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  • Beaujolais Nouveau Wine

    Beaujolais Nouveau

    This young, extremely fruity wine is sold according to tradition from the third Thursday of November.

    Clacking tongues suggest that the early sale ofthese wines is a marketing stunt to reduce French wine stocks.

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     It is not surprising that Beaujolais Nouveau is nicknamed 'the third river of Lyon'. Others wax lyrical about the outstanding fruitiness of the new season's Beaujolais. Expertenced wine drinkers regard this young wine as heralding the results of that vintage and do not make such a fuss. They consider the arrival of Beaujolais Nouveau more as a custom than a passing fad. It is up to you whether to buy them or not. In any event try to avoid the cheaper examples. Always drink the better Beaujolais Nouveau such as a Beaujolais ViJlages Nouveau chilled at about 50°F (10°C).

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    The basic Beaujolais is produced as a white, rose, and red.. Light, fruity wines are made on more than 10,000 hectares of predominantly chalky soil. Drink these wines at approx. 51.8° (F11°C).

    Since the most southerly white Burgundy appellation of St-Veran came into existence the production of white Beaujolais has been significantly reduced. Beaujolais Blanc is made with Chardonnay grapes (and occasionally a little Aligote). The wine is fresh and fruity in taste and nose. Experienced wine drinkers may detect a hint of hazelnut, mint, butter and sometimes green vegetal such as green pepper (paprika).

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    There are 39 communes which are permitted to call themselves AC Beaujolais Villages. The wine is soft and generous with a delightful cherry red colour and considerable scent and taste of fruit such as blackcurrant and strawberry. Drink at 51.8-53.6°F (11-12°C).{jcomments on}

  • Carbonic maceration

    Carbonic maceration

    The general wine-making method in Beaujolais is carbonic maceration. The Gamay grapes are tipped into lare vats of timber, concrete or stain less steel as soon as possible after they are picked.

      The entire bunch including stems is left intact. The weight of the grapes themselves gently presses the grapes at the bottom and the juice from these (10-30% of the total volume) begins to ferment slowly. The sugars in the juice are converted to alcohol and carbon dioxide th ro ugh fermentation. The pressure of carbon dioxide increases and forces the 'cap' or grapes upwards. The soaking in carbonic acid gas causes the alcohol to break down natural colourants and tannin and these are absorbed in the subsequent fermentation.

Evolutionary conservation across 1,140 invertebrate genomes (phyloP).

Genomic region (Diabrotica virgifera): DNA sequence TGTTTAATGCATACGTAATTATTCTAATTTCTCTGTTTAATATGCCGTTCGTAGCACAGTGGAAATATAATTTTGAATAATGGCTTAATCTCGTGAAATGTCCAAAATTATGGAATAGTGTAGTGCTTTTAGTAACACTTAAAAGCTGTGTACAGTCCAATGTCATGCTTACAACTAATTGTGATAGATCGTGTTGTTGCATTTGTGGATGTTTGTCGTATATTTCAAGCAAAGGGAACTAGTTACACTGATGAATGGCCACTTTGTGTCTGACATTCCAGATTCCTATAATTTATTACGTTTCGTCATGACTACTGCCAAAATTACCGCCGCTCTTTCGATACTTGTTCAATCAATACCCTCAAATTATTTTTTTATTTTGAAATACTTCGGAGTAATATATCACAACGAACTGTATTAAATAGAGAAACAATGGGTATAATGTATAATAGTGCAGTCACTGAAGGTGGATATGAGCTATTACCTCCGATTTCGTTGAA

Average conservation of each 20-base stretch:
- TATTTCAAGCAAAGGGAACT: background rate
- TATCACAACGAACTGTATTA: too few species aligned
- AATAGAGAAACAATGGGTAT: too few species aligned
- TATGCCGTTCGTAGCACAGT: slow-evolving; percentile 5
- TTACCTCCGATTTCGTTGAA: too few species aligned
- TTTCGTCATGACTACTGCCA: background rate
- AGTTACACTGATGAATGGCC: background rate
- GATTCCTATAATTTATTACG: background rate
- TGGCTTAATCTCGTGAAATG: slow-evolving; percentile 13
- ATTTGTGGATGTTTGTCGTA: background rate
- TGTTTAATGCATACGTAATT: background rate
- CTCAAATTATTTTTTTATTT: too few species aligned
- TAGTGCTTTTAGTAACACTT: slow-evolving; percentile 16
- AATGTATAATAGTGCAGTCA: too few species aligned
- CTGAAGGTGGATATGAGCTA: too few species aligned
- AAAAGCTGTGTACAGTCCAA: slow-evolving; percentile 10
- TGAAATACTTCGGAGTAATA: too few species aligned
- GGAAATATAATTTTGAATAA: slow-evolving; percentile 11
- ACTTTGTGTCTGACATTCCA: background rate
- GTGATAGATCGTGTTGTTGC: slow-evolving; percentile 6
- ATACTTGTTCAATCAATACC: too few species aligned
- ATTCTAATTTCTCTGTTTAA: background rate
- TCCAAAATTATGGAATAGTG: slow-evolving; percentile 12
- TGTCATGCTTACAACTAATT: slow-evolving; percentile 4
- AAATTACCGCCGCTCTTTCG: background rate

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    The pressure of carbonic acid gas is highest at the top of the vat and the pressure causes metabolism within the grapes. These start to ferment internally, with alcohol being produced and the level of malic acid significantly reduced. Just as important though and a characteristic of this method of wine-making is that the presence of oxygen ensures the retention of o utstanding fruitiness in the aroma and taste. After the carbonic acid has soaked the grapes in a process that takes four to ten days, depending on the type of wine to be produced, the naturally pressed juice or 'vin de goutte' is drawn off. The remaining grape matter is then pressed gently and added to the initial tapping. Some cuvées may make wine consisting solely of the initially tapped natural pressing and these wines can usually be spotted by their 'heavenly' names on the label of 'Paradis'as the French call this sweet, very fruity, and aromatic french wine.

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     When this initial fermentation is completed a second fermentation occurs in which the harsh malic acids are converted to more gentle lactic acid. The young french wine is then ready to drink at once as Beaujolais Nouveau or undergoes further handling to become Beaujolais, Beaujola is Villages, or Crus du Beaujolais.

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  • Chablis and Beaujolais Wine Regions



    Chablis Fine Wine Chardonnay: The only grape allowed for Chablis producing a steely dry, green, acidic wine. The best wines are much richer, with depth and intense flavour although still bone dry.

    Sauvignon Blanc: Used for Sauvignon de St.Bris. The variety is not legal in Chablis which is why the wine has only VDQS status.

    Pinot Noir: Mainly used for red wine production, with some César, Gamay and Tressot.

  • The Beaujolais 'satellites' Wine - French Wine

    The Beaujolais 'satellites'

    Although they do not officially fall under the Beaujolais classification, the following three wine regions produce wines that closely resemble Beaujolais in both character and taste. All three of the red wines are made With the Gamay grape.

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    This ancient vineyard is a victim of the expansion of Lyon. It is a friendly, light, but generous wine with pronounced f ruity nose. Drink this French wine chilled to about 53.6°F (12°C). Chardonnay   and Aligote whites are also produced here.


    This is a very clear, ruby red coloured wine that is strong on fruit and has a light, pleasing taste. Chill this French wine to about 53.6°F (12°C).

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    These are light, friendly wines that are very fruity. The rose is ideal to serve with informal lunches and picnics. The red wine is ideal for warm summer evenings, for instance with a cold buffet. Serve borth French wines at about 53.6°F (12°C).{jcomments on}